Economic concerns fall to all-time low of Obama presidency
WASHINGTON, D.C. -- As the prospect for armed U.S. intervention looms, 8% of Americans now believe the "situation in Syria" is the most important problem facing the U.S., marking the first time Syria has made the list. Nonetheless, the economy in general remains the No. 1 U.S. problem according to Americans, followed by jobs and unemployment, dissatisfaction with government, and healthcare.
These results come from a Sept. 5-8, 2013, poll, conducted before President Barack Obama's nationally televised address Tuesday regarding the potential for U.S. action in Syria. However, the poll was conducted after the alleged use of chemical weapons by Syrian President Bashar al-Assad's government raised the probability of a U.S. military response to the once-distant conflict.
With Syria coming to the fore, slightly fewer Americans express concern about the economy in general and unemployment/jobs compared with August.
As Congress returns from its August recess and considers issues related to the nation's finances, including reauthorizing the federal debt limit and passing a new budget, 5% of Americans name the federal deficit or federal debt as the top problem. This is down from 20% in January of this year, when the nation witnessed a political showdown over sequestration.
Economic Concerns Lowest of Obama Presidency
Less than a majority of Americans name some sort of economic problem as the most important problem in the U.S., for the first time since February 2008. The percentage naming an economic issue -- including the economy in general, unemployment, and the deficit -- peaked at 86% in February 2009, just after Obama took office. After declining for much of that year, to as low as 51% in October, economic mentions gradually rose to 76% in the fall of 2011, shortly after the debt ceiling controversy ended and amid high unemployment. But since that time, Americans' concern about economic matters has lessened considerably.
By comparison, a higher 65% of Americans mention some non-economic issue in response to the "most important problem" question, including dissatisfaction with government, the Syria situation, and healthcare. The percentage naming a non-economic issue has exceeded the percentage mentioning an economic issue in each of the last five months. This contrasts with July 2010 through March 2013, when Americans were more likely to mention economic concerns than non-economic ones.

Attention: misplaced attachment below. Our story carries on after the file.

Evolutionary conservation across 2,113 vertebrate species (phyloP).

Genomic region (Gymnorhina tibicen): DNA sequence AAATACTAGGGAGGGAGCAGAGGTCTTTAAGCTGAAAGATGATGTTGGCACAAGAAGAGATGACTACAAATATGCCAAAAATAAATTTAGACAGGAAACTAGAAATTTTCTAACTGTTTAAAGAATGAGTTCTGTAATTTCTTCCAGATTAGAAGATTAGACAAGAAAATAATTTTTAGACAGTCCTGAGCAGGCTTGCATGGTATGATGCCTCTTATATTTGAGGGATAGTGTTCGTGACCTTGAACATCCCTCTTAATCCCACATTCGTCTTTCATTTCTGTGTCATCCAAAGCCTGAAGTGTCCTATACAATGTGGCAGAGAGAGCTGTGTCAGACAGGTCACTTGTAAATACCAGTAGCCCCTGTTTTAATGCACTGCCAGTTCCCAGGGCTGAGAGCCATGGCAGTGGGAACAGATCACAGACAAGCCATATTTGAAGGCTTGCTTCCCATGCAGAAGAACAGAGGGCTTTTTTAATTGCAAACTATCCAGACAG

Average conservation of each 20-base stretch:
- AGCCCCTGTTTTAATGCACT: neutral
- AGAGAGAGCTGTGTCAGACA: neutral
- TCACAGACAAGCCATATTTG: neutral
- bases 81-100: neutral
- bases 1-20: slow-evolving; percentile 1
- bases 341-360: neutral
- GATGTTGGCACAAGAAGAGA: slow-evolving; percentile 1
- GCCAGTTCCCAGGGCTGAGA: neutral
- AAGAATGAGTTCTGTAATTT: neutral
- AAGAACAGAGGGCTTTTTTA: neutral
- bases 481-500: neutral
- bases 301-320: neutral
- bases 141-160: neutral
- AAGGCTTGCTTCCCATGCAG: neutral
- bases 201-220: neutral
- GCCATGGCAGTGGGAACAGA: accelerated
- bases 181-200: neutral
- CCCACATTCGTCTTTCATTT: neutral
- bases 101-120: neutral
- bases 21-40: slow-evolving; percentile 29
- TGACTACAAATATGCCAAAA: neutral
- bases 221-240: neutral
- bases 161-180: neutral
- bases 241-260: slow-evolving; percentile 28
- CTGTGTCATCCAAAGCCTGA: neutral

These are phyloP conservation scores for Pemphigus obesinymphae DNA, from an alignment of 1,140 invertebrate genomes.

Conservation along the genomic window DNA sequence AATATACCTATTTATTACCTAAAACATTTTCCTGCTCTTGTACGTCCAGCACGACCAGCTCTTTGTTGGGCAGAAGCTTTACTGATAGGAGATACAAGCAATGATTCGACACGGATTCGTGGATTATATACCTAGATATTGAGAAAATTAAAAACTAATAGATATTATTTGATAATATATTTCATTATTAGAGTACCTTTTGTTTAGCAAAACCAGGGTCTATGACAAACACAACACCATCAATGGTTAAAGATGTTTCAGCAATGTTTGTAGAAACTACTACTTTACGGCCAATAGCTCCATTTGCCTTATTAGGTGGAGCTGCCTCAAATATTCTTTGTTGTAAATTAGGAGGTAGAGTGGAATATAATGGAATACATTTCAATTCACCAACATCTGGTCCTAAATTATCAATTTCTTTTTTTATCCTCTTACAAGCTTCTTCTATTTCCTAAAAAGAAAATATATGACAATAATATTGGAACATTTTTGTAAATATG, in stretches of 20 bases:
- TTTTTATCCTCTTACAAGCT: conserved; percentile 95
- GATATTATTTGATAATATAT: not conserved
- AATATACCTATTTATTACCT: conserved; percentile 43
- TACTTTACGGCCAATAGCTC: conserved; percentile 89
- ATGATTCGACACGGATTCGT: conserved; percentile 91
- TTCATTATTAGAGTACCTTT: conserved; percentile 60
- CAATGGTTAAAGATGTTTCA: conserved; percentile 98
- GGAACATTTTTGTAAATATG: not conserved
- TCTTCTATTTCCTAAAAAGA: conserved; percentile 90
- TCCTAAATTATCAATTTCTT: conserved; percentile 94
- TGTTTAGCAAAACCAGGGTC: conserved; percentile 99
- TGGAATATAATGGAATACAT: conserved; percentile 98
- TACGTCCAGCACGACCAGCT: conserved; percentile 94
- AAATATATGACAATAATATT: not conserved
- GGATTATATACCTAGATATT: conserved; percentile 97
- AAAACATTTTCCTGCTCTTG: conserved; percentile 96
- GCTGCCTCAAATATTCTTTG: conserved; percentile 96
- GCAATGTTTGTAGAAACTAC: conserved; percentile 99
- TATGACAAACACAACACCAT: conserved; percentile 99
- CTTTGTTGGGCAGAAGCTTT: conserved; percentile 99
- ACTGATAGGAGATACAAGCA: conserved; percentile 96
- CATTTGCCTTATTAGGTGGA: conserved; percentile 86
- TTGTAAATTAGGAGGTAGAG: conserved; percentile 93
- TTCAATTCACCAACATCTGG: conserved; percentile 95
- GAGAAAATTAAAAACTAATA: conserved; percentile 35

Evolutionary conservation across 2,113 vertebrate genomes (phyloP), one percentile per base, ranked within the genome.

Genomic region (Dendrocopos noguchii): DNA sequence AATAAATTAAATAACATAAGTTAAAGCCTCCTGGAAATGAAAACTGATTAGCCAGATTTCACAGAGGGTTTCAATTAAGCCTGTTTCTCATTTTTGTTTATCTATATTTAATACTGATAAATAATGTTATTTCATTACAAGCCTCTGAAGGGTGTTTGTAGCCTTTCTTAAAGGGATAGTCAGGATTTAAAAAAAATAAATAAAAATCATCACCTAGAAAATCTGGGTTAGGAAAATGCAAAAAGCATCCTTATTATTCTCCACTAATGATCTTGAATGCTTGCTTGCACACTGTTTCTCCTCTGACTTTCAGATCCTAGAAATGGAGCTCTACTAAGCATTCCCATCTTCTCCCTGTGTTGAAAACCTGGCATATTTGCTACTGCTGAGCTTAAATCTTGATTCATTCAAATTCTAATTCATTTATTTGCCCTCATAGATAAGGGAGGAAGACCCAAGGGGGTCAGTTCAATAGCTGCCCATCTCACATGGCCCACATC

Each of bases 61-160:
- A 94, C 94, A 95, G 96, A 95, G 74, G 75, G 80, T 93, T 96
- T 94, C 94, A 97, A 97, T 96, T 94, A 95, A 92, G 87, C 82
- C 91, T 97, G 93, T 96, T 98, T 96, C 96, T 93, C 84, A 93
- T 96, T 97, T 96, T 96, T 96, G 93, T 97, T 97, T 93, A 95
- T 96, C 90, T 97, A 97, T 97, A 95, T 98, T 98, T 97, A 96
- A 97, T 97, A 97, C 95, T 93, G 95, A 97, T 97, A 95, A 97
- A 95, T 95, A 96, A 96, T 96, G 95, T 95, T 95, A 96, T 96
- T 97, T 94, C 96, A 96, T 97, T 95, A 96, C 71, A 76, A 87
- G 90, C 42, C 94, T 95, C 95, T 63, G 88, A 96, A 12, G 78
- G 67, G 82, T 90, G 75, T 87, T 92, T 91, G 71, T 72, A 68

While the actions the U.S. will take, if any, in response to allegations of chemical weapons use in Syria remain unclear, Americans are starting to pay attention. Seventy-one percent last week told Gallup they were following the news about Syria closely, and it now ranks as one of the top five problems facing the country, although still lagging behind concerns about the economy, government, and healthcare. Whether the sudden spike in concern over this issue is due more to the Syrian government's supposed use of chemical weapons or the possibility of a military response by the U.S. government is not certain.
Meanwhile, worry over the economy appears to be receding. The 48% who name an economic issue as most important problem is down from 63% in the first month of this year. And, as Congress reconvenes to debate issues related to the nation's debt and deficit, anxiety related to these issues has fallen dramatically -- though this could change if a legislative stalemate again raises the threat of governmental shutdown or a national debt default.
Results for this Gallup poll are based on telephone interviews conducted Sept. 5-8, 2013, on the Gallup Daily tracking survey, with a random sample of 1,510 adults, aged 18 and older, living in all 50 U.S. states and the District of Columbia.
For results based on the total sample of national adults, one can say with 95% confidence that the margin of sampling error is ±3 percentage points.
Interviews are conducted with respondents on landline telephones and cellular phones, with interviews conducted in Spanish for respondents who are primarily Spanish-speaking. Each sample of national adults includes a minimum quota of 50% cellphone respondents and 50% landline respondents, with additional minimum quotas by region. Landline and cell telephone numbers are selected using random-digit-dial methods. Landline respondents are chosen at random within each household on the basis of which member had the most recent birthday.
Samples are weighted to correct for unequal selection probability, nonresponse, and double coverage of landline and cell users in the two sampling frames. They are also weighted to match the national demographics of gender, age, race, Hispanic ethnicity, education, region, population density, and phone status (cellphone only/landline only/both, and cellphone mostly). Demographic weighting targets are based on the March 2012 Current Population Survey figures for the aged 18 and older U.S. population. Phone status targets are based on the July-December 2011 National Health Interview Survey. Population density targets are based on the 2010 census. All reported margins of sampling error include the computed design effects for weighting.
In addition to sampling error, question wording and practical difficulties in conducting surveys can introduce error or bias into the findings of public opinion polls.
For more details on Gallup's polling methodology, visit www.gallup.com.